A patient care protocol is a kind of checklist. A protocol includes a lot of instructions on how to assess and treat a patient. Within a protocol you might also have several checklists to complete to successfully implement the protocol.
For example, you likely have a protocol for a patient with chest pain. The protocol directs assessment of the patient’s pain and measurement of vital signs. It may also direct initial patient treatments. The protocol may also include a checklist of specific actions:
- Administer medications
- Acquire, read, and transmit 12-lead
A chest pain protocol may also include a checklist for preparing the patient for the cath lab:
- Remove patient’s clothing
- Start at least one IV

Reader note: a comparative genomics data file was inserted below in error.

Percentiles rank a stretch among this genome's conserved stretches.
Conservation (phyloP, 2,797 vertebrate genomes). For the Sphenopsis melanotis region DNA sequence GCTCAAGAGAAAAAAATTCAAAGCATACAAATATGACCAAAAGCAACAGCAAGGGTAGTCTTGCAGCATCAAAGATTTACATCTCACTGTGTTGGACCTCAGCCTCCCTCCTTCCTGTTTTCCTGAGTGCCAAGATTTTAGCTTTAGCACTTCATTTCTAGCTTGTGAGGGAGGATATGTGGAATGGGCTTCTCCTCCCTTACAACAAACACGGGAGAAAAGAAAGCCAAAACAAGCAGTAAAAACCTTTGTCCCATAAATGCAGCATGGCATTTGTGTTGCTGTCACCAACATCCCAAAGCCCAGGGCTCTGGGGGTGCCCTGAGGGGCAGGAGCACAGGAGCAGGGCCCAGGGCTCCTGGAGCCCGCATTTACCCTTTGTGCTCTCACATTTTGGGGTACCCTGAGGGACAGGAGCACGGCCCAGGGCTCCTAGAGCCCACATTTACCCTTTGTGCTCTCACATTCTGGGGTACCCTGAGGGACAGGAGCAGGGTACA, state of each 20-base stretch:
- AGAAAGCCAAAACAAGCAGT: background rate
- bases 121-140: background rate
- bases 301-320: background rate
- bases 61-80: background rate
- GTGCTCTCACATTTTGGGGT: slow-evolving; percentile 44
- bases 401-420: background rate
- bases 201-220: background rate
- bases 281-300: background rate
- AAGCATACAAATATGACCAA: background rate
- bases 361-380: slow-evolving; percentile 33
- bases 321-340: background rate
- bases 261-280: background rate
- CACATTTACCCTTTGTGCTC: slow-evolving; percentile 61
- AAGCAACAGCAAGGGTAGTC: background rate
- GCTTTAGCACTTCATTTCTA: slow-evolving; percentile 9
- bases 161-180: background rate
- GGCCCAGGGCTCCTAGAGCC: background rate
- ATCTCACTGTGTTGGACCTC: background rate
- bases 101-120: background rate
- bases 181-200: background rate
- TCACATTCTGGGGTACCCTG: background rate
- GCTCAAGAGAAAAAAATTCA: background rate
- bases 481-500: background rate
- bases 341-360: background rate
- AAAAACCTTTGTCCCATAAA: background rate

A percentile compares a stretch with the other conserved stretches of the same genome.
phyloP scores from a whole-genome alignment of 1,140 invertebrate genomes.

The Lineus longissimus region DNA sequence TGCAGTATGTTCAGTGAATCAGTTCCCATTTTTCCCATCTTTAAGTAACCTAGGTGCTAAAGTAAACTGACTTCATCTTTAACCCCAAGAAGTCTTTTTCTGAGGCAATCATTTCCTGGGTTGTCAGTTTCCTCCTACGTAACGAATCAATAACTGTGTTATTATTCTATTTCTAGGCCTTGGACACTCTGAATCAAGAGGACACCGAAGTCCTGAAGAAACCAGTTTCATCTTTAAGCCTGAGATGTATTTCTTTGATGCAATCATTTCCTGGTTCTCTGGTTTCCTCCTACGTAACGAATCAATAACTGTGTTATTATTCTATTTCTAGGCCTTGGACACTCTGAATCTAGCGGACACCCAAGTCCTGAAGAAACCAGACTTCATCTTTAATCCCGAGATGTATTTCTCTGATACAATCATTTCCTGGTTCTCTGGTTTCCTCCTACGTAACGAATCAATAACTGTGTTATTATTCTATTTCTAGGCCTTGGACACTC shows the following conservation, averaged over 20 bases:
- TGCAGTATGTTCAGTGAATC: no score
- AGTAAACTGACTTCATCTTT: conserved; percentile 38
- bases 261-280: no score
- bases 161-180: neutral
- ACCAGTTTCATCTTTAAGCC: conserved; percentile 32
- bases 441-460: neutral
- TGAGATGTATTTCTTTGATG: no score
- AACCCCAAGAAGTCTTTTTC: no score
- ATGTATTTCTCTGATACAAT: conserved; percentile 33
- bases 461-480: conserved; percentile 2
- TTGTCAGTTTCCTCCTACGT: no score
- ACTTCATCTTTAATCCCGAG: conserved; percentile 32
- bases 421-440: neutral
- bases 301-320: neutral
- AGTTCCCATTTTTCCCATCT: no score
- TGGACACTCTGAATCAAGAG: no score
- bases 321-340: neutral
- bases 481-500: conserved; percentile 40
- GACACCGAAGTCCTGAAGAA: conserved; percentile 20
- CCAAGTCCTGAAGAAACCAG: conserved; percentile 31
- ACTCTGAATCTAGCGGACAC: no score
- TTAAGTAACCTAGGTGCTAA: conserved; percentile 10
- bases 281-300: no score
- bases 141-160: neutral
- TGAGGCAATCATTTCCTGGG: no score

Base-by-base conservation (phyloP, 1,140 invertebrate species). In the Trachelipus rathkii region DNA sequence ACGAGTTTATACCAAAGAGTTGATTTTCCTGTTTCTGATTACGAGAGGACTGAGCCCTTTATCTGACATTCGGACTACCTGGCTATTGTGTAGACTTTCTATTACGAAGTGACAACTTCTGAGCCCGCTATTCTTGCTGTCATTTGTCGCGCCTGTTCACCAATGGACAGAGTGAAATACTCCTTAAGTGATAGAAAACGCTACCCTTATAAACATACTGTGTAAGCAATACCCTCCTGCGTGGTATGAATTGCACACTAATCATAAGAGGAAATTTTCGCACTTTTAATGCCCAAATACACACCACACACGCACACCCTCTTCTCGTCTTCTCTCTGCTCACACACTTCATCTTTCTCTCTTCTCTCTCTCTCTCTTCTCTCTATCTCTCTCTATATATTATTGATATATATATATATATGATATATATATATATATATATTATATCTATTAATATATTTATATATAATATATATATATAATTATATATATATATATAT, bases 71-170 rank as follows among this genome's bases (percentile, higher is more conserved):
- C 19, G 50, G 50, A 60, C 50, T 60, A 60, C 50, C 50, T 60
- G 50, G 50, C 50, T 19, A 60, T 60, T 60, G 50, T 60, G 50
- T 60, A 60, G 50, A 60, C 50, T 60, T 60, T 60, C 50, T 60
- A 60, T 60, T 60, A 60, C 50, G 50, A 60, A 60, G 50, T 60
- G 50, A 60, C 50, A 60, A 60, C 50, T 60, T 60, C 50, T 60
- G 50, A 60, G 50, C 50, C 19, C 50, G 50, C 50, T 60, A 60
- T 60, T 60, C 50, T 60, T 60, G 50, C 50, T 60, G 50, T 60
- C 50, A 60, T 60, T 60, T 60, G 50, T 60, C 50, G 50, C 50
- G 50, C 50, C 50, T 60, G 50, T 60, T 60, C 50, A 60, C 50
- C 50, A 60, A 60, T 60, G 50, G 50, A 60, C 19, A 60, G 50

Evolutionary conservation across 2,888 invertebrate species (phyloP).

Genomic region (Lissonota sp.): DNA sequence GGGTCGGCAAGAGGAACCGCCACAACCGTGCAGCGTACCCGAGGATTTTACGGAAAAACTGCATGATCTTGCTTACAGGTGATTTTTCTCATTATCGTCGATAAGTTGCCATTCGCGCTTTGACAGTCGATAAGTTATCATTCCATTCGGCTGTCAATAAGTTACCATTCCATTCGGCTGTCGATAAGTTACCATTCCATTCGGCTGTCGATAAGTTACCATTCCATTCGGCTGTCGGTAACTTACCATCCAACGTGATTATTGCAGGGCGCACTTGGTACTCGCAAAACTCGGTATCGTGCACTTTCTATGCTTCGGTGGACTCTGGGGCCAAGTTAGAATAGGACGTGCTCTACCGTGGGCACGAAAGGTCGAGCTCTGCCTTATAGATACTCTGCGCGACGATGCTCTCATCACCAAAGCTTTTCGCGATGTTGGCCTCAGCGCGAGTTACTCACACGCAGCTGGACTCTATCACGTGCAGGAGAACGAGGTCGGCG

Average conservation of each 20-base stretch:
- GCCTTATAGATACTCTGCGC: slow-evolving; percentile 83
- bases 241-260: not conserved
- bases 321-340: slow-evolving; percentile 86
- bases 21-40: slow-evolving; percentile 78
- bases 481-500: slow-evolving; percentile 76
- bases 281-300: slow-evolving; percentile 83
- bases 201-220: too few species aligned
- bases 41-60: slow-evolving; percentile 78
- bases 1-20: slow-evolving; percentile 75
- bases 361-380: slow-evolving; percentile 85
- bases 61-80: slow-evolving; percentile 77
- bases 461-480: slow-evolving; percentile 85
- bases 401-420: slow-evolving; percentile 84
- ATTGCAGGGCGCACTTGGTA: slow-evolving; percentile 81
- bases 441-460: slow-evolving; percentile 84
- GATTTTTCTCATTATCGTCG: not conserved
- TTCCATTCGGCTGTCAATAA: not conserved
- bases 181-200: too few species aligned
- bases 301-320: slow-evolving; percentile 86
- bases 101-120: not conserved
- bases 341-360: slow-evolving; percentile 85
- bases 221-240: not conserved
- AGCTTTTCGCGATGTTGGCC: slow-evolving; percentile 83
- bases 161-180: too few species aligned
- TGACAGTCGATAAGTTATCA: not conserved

- Shave the patient’s groin
- Document specific patient history findings
Checklists can also be useful for situations where additional care providers will arrive on-scene to verify that actions have been taken. For example, a cardiac arrest checklist for the second arriving unit might be focused on first assuring minimal interruptions to chest compressions, before other interventions. A later arriving responder, not in the thick of the action, might be best suited to step back and verify completion of assessment and treatment actions with a checklist.
Some specific situations well suited for a checklist:
- Cardiac arrest
- Respiratory failure
Do you use checklists? Do you think a checklist is different from a protocol? How can checklists improve patient care and EMS professional safety?